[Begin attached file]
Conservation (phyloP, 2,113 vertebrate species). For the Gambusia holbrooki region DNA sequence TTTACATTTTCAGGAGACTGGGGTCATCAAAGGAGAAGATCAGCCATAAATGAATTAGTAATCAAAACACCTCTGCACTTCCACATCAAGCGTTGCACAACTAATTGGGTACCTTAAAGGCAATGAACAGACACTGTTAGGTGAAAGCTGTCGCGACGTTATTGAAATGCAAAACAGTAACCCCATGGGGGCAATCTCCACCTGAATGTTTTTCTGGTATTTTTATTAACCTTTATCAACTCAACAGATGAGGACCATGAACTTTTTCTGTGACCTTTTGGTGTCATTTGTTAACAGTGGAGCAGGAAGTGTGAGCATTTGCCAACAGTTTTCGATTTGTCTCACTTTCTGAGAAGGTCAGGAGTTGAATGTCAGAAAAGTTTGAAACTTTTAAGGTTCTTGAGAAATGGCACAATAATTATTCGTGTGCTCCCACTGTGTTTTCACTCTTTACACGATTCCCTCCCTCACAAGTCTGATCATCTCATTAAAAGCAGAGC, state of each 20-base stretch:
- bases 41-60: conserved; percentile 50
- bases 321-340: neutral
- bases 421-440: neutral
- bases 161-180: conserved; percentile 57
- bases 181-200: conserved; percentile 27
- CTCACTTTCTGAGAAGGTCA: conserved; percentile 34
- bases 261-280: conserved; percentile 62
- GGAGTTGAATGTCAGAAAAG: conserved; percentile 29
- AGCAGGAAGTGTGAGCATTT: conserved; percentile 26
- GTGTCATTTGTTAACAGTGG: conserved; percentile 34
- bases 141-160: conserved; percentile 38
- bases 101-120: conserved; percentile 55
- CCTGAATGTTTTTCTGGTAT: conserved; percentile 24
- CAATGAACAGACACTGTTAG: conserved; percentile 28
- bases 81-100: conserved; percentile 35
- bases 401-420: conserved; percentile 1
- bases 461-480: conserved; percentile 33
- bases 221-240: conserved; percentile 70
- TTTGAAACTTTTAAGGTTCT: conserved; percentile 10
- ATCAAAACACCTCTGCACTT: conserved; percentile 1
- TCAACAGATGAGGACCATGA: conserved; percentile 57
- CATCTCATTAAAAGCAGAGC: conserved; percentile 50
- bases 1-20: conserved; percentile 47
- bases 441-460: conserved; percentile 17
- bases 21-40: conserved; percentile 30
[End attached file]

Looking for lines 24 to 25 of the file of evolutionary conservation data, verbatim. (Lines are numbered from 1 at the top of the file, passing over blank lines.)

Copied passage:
- bases 1-20: conserved; percentile 47
- bases 441-460: conserved; percentile 17